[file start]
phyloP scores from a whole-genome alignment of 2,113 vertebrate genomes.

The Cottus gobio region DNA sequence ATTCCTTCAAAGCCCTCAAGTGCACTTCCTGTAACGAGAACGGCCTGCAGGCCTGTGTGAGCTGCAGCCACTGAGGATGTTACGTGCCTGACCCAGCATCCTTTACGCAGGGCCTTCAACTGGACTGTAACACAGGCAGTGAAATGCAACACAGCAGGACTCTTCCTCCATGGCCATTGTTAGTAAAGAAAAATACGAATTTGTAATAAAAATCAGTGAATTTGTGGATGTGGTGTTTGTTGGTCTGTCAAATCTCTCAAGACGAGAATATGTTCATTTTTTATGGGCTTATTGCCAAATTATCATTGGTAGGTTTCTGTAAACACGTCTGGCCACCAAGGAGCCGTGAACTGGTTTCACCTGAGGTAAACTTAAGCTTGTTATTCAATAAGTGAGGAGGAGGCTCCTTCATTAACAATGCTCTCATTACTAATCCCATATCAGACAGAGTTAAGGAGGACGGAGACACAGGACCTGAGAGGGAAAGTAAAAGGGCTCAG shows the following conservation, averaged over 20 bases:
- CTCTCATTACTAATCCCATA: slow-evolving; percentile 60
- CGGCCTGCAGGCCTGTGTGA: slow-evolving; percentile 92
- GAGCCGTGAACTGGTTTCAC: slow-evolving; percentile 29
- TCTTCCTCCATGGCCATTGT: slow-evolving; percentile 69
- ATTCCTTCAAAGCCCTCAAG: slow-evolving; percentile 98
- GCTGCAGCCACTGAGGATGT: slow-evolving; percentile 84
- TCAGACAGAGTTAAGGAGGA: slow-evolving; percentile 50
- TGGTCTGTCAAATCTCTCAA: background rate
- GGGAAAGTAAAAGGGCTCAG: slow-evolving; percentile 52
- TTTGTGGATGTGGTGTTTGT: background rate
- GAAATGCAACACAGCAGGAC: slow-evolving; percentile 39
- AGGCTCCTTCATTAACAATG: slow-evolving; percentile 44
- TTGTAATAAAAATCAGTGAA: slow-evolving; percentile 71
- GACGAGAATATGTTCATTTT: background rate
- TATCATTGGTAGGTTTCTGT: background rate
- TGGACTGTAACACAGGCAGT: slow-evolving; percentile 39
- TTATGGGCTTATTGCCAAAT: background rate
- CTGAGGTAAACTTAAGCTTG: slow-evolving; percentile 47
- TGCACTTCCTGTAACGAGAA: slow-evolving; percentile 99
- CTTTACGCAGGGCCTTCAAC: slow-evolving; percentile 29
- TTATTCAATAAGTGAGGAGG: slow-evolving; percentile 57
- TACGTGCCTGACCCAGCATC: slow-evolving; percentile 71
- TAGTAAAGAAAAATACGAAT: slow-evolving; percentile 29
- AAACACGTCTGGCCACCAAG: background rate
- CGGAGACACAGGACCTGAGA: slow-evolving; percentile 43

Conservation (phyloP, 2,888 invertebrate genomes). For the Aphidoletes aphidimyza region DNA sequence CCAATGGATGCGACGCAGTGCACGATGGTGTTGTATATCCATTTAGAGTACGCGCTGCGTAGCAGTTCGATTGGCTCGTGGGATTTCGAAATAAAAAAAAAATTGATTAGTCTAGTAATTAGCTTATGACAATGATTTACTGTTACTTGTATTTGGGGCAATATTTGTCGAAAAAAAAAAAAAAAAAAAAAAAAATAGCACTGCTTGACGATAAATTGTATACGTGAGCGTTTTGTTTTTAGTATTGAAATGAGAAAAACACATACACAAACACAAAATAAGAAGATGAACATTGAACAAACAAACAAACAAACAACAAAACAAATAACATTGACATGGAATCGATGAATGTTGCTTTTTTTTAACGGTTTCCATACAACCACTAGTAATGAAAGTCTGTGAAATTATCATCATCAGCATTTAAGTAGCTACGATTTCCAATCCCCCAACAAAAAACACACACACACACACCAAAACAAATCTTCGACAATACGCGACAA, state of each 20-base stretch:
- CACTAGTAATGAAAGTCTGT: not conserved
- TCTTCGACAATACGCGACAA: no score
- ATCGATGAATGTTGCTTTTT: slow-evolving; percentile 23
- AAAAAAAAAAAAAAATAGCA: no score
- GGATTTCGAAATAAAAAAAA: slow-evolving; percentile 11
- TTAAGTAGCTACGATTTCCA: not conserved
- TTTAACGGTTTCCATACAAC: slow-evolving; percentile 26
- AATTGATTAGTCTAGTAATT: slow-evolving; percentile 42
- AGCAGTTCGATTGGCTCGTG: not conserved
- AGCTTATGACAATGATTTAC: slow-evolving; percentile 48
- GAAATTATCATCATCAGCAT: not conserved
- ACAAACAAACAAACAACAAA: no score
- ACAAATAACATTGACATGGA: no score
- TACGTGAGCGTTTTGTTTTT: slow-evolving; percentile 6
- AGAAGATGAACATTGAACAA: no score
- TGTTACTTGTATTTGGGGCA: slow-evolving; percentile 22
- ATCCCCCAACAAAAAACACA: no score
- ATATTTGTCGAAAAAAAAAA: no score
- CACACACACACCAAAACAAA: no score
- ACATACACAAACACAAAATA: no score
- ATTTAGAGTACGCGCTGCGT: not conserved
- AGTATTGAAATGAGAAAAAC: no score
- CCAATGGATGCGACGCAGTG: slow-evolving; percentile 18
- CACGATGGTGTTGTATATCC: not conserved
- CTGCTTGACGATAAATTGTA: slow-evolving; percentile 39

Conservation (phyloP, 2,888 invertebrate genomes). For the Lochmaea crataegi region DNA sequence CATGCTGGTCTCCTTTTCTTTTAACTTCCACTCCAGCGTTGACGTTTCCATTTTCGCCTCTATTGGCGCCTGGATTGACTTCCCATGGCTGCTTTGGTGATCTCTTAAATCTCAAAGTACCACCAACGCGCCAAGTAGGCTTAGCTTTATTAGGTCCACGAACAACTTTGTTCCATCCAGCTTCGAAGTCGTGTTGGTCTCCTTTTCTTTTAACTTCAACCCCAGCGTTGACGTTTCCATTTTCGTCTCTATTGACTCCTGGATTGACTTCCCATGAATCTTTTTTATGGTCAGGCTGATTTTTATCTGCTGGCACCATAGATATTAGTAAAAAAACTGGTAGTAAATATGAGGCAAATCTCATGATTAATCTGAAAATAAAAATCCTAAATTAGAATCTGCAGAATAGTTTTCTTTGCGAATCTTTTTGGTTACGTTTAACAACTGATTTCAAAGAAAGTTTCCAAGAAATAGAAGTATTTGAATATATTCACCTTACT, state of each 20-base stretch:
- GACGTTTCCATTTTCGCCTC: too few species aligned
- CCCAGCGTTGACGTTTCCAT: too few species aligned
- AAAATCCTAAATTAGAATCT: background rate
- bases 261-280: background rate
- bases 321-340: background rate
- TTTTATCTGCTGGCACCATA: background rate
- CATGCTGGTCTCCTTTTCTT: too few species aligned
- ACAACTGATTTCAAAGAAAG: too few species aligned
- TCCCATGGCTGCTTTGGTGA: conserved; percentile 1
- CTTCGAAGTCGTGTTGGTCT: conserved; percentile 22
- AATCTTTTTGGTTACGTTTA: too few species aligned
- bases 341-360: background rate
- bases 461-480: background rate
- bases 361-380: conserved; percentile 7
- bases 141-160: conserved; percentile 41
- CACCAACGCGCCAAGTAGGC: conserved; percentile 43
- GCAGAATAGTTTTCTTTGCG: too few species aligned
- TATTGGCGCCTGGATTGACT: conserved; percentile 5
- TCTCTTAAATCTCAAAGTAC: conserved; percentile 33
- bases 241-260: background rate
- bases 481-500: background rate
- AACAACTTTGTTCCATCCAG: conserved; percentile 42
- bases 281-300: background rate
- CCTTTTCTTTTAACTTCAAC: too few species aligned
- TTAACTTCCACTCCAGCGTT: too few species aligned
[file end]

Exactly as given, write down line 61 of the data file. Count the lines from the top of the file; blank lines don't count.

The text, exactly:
- CATGCTGGTCTCCTTTTCTT: too few species aligned